By Karon Mann
General Conference 2019 Delegate
In his book The Singing Thing, author John Bell says, “We are creatures of our past, we cannot be separated from it.” He was referring specifically to the music of our past, particularly hymns and religious songs that evoke strong feelings or memories, but smells can elicit memories, too, as can objects.
One of my favorite pastimes is browsing through antique malls, looking for items that remind me of my parents or grandparents. It’s fun to find aprons like my grandmother’s, vintage Tupperware measuring cups like my mother’s, or crystal Candlewick pieces to add to my mother-in-law’s collection. I enjoy using these pieces, thinking about what life would have been like for my relatives when those pieces were brand new. Objects in my house are a mixture of old and new, past and present.
Uncovering pieces of United Methodist history is something I also enjoy. Over the years I have acquired a few pieces from family: an 1876 Methodist Episcopal Church, South hymnal, children’s Sunday School pamphlets from 1902, and a 1940’s Sheridan Headlight article describing my grandfather’s family as “the singing Methodists” from Grant County, Arkansas. I was thrilled to find these treasures.
I continue to collect pieces of Methodist history I find – older hymnals, Books of Discipline from the 1900s, and a booklet explaining why we baptize babies, but my favorite find was recent. I was looking around in an online vintage bookstore site and saw a copy of the 1972 Daily Christian Advocate (DCA), a complete compilation of the proceedings from General Conference in Atlanta, Georgia.
The 1972 General Conference was the first full General Conference of the newly formed United Methodist Church. One of the items to be received at this General Conference was the report from the Social Principals Study Commission containing the newly proposed statement of social principals. Purportedly there was tension and anxiety over the coming report, especially the section on human sexuality, and much debate was anticipated.
I purchased the DCA and awaited its arrival, hoping to receive the bound copies of the proceedings and read the discussion surrounding the Social Principals Study Commission report, especially the debate over the insertion of the sentence, “we do not condone the practice of homosexuality and consider it incompatible with Christian teaching.” I hoped that reading the actual words would give me insight into the thinking and rationale that led to the revising of the proposed Statement of Social Principals. I wanted to understand how we got from there to here, where almost 50 years later we are still debating the words and face a 2019 called session of General Conference over the issue of human sexuality.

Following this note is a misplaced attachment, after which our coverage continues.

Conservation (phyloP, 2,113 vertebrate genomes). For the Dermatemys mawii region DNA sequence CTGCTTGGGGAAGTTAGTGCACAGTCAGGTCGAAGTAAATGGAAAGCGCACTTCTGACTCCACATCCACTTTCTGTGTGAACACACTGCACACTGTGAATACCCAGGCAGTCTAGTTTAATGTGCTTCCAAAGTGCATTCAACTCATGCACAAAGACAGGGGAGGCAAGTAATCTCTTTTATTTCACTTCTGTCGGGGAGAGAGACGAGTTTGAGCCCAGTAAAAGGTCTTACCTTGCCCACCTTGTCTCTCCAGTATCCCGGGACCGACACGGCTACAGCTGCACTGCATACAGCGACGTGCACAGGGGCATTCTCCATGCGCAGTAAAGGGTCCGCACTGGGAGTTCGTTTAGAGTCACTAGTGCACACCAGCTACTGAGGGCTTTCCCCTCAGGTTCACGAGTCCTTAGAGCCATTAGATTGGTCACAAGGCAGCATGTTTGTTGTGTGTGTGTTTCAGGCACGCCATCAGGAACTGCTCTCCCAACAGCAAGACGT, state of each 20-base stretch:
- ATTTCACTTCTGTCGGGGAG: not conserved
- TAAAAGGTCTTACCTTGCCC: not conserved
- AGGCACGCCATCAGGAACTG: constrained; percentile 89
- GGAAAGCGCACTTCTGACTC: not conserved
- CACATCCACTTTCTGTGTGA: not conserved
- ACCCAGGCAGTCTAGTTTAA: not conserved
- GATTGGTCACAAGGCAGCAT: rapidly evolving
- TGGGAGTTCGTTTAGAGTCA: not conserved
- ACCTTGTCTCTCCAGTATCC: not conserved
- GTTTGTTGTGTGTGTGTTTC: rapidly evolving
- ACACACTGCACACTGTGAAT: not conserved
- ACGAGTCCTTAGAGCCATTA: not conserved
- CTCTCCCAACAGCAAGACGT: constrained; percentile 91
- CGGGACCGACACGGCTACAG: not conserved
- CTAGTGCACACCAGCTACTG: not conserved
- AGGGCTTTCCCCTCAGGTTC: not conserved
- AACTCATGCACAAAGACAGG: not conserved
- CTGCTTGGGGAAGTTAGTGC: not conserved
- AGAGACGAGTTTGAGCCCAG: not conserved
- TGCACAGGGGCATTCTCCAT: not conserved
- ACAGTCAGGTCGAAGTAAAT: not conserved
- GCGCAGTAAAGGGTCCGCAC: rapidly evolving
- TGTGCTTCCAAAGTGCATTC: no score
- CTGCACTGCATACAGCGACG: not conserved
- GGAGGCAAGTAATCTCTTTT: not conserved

The document that arrived was so much more than printed words. It was filled with handwritten notes in margins and underlined passages. Typed worship bulletins, budget notes and handwritten speeches that the owner hoped to give on the floor of General Conference were inserted. In reading it, I felt a little of the experience of the owner (whose name is not recorded anywhere in the book).
When I flipped through the printed legislation and daily reports, they showed the hopes and dreams of our newly formed denomination: a focus on evangelism, much written about the participation of women in the church, and the encouragement of lay participation. In addition to the statement of social principals, new doctrine and doctrinal standards were adopted, as was a revised structure for the church, adding a Board of Discipleship and the Board of Ministries and Higher Education.
In his closing address to the 1972 General Conference, Bishop Eugene Slater said, “May I suggest that the time is at hand when each of us and each group among us must begin to recognize its relationship that it sustains as persons and groups to The United Methodist Church as a whole. It is within this segment of the household of faith that we have our life as Christians. If we are to be built up and renewed in our faith, it will be within the fellowship of the church, the body of Christ.”
As we approach the 2019 called session of General Conference, I pray for the future of our church. Despite our differences I am committed to remaining a part of and supporting our “segment of the household of faith” called The United Methodist Church, and believe that it is possible for faithful Christians to disagree on scriptural interpretation and remain committed to our common mission of making disciples of Jesus Christ for the transformation of the world.
This is part of a continuing series from the Arkansas Delegates who will be traveling to St. Louis for General Conference in February 2019.